Rector: The Reverend George Goalby 01522 800240
Mick Bowbanks 01522 790866
Ann Crust 01522 790005
Click on this link to The Washingborough Group of Churches for Service Information
St.Thomas Church, The Chapel-of-Ease, Heighington - a short history and explanation of the origins, history, and modern times of this most unusual Church of England Chapel
For the interest of all the people who have come to visit us or to live in the area in the last few years, I thought it would be nice to write a few notes on the building, why we are and always have been part of the Parish of Washingborough,and why we are also separate. In the old days a church or chapel which was separate from the direct control of the diocese was called a “peculiar”and there is nothing more peculiar,if not unique than St. Thomas’s.
The “Township of Heighington” has always been part of the Parish of “Washingborough with Heighington”. In Norman times a Parish was set up and a Parish Church was built, (possibly on or near the site of an Anglo-Saxon church). At some time, possibly around 1200A.D.a place of worship was established in Heighington. Due to the vagaries of geography and the weather these places were established in outlying parts of parishes, and were called “Chapels of Ease”, as they made it easier for the people to get to church.(The Victorians would have called them Mission Churches). You were not allowed by law to have two main churches in one Parish. To build a Chapel of Ease you would need the agreement of the Diocesan authorities and the incumbent and anyway the people who put up the money to build the Parish Churches and pay the Clergy were not too keen to have to split the income two or more ways! Consequently Chapels of Ease were not common.
Heighington Chapel of Ease survived into the 1600s, when, although still being used was falling into disrepair. At this time the fens were being drained and the “Merchant Adventurers” who were funding and organising the work became rich men. One of these men was Thomas Garratt. He Bought the Chapel of Ease from the Crown. Apparently he used some of it for his own purposes, but services were still held in the Chapel. In Thomas Garratt’s will he set up a Trust Fund to found a school in the building for the boys of Heighington, Washingborough, and Branston, (in 1620) which for many years ran as a Grammar School with pupils from all over the country. This Trust fund is the Thomas Garratts Charity and the Rector of Washingborough is automatically one of the Trustees,and who is also tasked with taking services in the Chapel under the terms of the Will.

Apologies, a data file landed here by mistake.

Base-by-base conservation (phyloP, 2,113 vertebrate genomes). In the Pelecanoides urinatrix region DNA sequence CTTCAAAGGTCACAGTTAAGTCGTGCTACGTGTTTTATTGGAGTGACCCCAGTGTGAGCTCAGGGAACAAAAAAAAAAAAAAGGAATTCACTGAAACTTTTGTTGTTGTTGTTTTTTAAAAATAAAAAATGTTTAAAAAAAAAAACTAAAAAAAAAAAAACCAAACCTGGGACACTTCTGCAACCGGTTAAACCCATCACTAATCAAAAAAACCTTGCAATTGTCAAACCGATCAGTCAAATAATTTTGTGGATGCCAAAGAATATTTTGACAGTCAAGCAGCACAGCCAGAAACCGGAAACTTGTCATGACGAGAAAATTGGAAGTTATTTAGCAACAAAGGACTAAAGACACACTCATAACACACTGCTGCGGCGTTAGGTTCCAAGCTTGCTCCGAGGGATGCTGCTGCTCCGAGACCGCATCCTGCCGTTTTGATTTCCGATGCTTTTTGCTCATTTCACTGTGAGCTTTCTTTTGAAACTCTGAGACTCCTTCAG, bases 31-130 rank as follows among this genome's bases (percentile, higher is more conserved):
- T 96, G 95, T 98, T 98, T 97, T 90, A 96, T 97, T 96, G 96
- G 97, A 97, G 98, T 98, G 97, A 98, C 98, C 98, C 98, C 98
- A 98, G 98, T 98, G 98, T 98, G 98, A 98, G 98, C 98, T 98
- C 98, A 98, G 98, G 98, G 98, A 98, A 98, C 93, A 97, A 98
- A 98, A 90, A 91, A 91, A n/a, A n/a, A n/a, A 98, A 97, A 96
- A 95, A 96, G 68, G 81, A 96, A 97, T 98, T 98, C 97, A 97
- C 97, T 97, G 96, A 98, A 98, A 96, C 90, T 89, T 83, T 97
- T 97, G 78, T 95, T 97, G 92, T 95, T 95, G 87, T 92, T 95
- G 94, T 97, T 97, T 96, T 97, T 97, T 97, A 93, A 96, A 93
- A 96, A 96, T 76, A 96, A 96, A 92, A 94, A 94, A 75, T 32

The situation was, AND STILL IS, that the building is not owned by the Church of England but by the Trust.
With the exception of the tower, up to the 1860s the chapel was made of brick. (No one knows what the original construction was and when it was rebuilt with bricks). By this time the then Rector decided that a “proper” Church was needed and work began to change it to the form which the Chapel is today. Education was becoming more important both locally and nationally so at the same time the school rooms were added at the back. The work was completed in 1865 and the school moved into the new rooms but still used the Chapel. The County Council eventually took over the running of the school, which became the Village Boys school. This remained the situation until 1975 when the school was closed and the boys moved into the then new “Millfield” school, (together with the girls who moved from where the “Jubilee Hall” now stands). For many years the Parish of Washingborough with Heighington had a Curate who was also the Headmaster, and he lived next to the Manor House. The house is still called ”School House”.
The closure of the school, and the requirement for the Trustees to follow the terms of Thomas Garratts will led to an odd situation over the use of the school rooms. However in the early 1990s the then new Rector, (Rev Adrian Bell) and the other Trustees met with the Charity Commissioners and the charity evolved to its current form. At the same time, North Kesteven District Council were looking for sites for “Heritage Rooms”, and so the school rooms were leased to them for 25 years.
There never was a graveyard attached to the Chapel, all burials were, and still are in the Parish Church graveyard at Washingborough. However when the Chapel also became a school, land was set aside. This land became the schoolyard, and while the school was still using the building the County Council helped with the maintenance of it. That is why we are lucky to have a large area for car parking and why the older villagers still call it the schoolyard.
The Chapel had never been dedicated to any particular Saint (as far as is known), and was, and still is, known affectionately as the Chapel of Ease by the villagers. To outsiders this caused confusion. The congregation at the Chapel of Ease has grown considerably over the last few years, and the Rector and Trustees felt that as it had always been regarded as the village church it should be accorded that status. Consequently in 1993 the Bishop of Lincoln dedicated the building to St Thomas and it became “St.Thomas’s” church. At one time an ancient Cross stood on Chapel Lane. This was dedicated to St. Martin. There was discussion whether the chapel should be dedicated to St Martin, but eventually St. Thomas was chosen because of Thomas Garratt and all the doubts over the years about its continuing existence.